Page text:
Table 4. 
Results of F-test Analysis on Physical Environmental Assessment
Vancouver Seoul
Vancouver I Vancouver II Seoul I Seoul II
TESS-NH mean (SD) mean (SD) mean(SD) mean (SD) F value(df)
Privacy/control/autonomy 2.21 (2.26) 1.43 (1.16) 1.07 (1.07) 1.07 (1.21) N.S.
Safety/security 1.70 (0.70) 1.30 (0.63) 1.74 (0.69) 1.43 (0.79) N.S.
Stimulation 1.50 (0.67) 0.95 (0.86) 1.43 (0.59) 0.85 (0.75) F(3,76)=3.99*
Socialization 1.25 (1.09) 0.75 (1.30) 0.30 (0.48) 0.40 (0.70) N.S.
Personalization/homelikeness 1.83 (0.75) 0.50 (0.84) 1.08 (1.11) 0.92 (1.63) N.S.
Orientation 0.54 (0.52) 0.38 (0.51) 0.46 (0.52) 0.54 (0.52) N.S.
df: degrees of freedom, N.S.: not significant, *p<0.05
Bold type: significant differences between groups after using Bonferroni post hoc analyses

The means and F-tests of statistical significance on the physical environmental assessment of the four dementia care facilities are shown in the lower part of <Table 4>. There were significant differences in the stimulation (F3, 76=3.99, p<0.05), while the domains of privacy/control/autonomy, safety/security, socialization, personalization/homelikeness and orientation revealed no significant differences between the care facilities. Post hoc analyses using the Bonferroni post hoc criterion indicated that the domain of stimulation was significantly higher in Vancouver I (M=1.50, SD=0.67) than in Seoul II (M=0.85, SD=0.75). The results indicate that Vancouver I care home provided significantly more caring physical environmental features in quality of lighting, visual/tactile/acoustic stimuli to the residents with dementia compared to other groups.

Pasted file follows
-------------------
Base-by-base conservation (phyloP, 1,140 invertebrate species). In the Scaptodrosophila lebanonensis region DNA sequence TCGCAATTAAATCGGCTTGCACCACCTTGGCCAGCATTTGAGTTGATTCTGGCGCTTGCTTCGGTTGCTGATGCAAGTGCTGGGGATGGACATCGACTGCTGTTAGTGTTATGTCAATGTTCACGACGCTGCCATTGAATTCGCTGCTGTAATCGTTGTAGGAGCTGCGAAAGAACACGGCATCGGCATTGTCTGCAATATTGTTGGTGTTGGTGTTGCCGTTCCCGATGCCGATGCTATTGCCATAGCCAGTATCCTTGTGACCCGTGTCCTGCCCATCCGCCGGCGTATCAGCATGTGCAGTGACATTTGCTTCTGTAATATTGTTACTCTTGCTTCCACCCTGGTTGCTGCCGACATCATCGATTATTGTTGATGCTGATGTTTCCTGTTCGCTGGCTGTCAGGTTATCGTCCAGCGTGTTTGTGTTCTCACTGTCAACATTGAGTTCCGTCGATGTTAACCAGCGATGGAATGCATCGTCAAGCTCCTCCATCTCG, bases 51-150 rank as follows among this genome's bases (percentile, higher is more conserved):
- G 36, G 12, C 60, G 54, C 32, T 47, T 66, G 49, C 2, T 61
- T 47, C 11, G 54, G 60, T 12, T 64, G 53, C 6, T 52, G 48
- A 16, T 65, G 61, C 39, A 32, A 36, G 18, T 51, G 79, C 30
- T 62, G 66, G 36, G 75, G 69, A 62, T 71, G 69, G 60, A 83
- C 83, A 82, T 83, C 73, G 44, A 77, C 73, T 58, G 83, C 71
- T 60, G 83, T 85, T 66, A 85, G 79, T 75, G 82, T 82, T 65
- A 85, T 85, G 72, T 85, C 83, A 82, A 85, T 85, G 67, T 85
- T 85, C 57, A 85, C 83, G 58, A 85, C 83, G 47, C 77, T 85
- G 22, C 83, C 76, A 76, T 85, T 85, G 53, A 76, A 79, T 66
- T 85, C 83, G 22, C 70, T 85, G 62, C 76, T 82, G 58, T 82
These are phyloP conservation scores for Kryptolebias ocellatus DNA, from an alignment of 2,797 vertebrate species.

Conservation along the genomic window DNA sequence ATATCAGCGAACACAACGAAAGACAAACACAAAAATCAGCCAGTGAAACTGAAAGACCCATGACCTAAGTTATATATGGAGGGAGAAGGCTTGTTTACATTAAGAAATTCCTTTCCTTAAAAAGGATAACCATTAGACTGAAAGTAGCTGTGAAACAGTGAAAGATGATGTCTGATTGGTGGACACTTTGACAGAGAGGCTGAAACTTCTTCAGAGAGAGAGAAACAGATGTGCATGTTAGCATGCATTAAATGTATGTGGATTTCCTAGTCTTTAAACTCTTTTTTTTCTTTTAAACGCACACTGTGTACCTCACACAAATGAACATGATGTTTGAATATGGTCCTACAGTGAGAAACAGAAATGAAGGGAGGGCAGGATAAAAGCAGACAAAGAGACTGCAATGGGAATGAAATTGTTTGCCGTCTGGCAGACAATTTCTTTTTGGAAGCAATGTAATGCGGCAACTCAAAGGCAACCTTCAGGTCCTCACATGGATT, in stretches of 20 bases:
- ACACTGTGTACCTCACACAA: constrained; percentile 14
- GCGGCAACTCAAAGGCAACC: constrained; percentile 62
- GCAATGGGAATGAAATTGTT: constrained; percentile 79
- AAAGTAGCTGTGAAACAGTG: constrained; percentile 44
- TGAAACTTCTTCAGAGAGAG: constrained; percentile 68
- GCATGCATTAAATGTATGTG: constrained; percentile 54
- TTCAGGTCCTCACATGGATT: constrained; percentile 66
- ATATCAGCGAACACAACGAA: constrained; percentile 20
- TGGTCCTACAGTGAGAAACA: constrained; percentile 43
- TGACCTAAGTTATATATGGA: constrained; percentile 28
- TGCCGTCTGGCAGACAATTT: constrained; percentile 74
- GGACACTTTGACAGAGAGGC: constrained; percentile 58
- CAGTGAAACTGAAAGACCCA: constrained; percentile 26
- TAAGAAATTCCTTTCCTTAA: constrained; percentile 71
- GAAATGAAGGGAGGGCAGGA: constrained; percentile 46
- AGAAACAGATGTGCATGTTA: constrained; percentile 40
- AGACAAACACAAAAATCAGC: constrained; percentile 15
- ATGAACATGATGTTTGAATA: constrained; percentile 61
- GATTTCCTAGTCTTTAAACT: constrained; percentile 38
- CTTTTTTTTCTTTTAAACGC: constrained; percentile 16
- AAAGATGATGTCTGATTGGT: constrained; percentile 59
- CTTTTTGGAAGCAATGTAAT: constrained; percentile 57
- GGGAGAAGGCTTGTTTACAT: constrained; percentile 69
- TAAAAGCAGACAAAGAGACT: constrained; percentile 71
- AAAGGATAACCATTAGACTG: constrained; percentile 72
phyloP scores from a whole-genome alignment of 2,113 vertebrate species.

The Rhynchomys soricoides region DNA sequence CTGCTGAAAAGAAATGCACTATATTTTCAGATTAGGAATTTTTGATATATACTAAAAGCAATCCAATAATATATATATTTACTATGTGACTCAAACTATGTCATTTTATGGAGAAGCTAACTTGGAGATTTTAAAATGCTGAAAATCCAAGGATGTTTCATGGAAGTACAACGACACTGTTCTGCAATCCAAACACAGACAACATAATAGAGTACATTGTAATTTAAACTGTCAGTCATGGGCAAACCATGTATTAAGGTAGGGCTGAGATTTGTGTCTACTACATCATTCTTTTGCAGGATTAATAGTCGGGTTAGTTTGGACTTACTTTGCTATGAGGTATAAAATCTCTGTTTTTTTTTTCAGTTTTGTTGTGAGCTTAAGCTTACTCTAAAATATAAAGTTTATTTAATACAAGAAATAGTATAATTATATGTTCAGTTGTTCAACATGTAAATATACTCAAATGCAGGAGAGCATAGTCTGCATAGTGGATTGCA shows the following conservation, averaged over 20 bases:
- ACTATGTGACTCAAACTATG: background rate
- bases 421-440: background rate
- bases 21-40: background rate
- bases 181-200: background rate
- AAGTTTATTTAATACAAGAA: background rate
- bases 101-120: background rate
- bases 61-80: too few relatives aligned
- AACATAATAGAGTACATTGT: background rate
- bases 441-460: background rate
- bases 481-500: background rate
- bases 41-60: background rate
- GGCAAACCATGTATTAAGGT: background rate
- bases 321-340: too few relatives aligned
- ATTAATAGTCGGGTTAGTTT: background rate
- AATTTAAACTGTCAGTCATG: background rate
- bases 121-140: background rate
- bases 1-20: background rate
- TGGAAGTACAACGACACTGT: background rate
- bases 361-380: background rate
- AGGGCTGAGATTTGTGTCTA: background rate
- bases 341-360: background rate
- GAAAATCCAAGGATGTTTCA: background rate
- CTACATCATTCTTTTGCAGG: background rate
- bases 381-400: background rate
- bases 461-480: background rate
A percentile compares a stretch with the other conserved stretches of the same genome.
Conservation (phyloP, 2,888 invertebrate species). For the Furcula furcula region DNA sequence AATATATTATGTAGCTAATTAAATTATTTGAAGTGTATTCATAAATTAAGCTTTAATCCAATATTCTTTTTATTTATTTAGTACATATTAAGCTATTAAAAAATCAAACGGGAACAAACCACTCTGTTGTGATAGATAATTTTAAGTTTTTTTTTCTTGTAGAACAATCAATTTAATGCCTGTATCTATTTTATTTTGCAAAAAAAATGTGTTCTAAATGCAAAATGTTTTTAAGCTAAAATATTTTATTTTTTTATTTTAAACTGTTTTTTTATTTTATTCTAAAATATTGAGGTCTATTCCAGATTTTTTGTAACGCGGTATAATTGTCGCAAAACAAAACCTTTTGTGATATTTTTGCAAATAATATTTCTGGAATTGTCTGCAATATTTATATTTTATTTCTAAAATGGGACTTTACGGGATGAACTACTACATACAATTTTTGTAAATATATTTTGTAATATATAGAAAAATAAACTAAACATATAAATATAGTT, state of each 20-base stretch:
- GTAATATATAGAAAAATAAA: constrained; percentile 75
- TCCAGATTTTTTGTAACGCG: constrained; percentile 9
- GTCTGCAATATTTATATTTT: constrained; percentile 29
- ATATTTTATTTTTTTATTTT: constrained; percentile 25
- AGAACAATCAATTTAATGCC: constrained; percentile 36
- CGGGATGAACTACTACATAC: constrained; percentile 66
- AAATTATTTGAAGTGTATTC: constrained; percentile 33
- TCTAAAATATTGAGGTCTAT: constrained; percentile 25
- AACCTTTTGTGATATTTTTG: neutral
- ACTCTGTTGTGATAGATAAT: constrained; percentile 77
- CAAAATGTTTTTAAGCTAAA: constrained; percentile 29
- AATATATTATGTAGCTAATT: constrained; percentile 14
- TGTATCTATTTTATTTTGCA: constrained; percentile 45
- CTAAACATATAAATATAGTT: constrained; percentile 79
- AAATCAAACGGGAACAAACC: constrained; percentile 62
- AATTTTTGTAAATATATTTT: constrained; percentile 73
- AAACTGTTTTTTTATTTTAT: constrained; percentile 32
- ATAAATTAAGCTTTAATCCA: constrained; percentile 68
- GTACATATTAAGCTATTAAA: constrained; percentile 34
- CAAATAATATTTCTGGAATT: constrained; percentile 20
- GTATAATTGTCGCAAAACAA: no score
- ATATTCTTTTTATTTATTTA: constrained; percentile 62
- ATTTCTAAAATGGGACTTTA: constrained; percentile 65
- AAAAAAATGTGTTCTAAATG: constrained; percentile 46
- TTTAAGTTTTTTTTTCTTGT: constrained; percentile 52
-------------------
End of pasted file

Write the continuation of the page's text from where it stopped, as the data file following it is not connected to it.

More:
3. Dementia care mapping (DCM) for the participants

The distribution of the behavior category profiles and Mood/Engagement values across the three observation time lines (T1-T3) for the residents in the study groups is shown in <Table 5>. Notably in Vancouver I care home, a more caring and personalized/homelike setting, the more frequently observed behavior was ‘A: interaction with others’ (21.0%), and in Vancouver II care home, ‘C: being disengaged’ (11.5%) and ‘N: dozing’ (15.3%) appeared more frequently than other groups. Remarkably in Seoul I care home, the more frequently observed behavior was ‘L: leisure/recreational activities’ (20.3%) because some residents spent a lot of time playing card game alone. In Seoul II care home, the behavior categories ‘B: passively watching’ (31.6%) and ‘X: episodes related to excretion’ (5,2%) were higher than that of other groups. Behavior category ‘G: reminiscence and life review’ was not observed among all the groups for the observation period.

Table 5. 
Distribution of Behavior Category Profiles and Mood/Engagement Values Across Three Observation Time Lines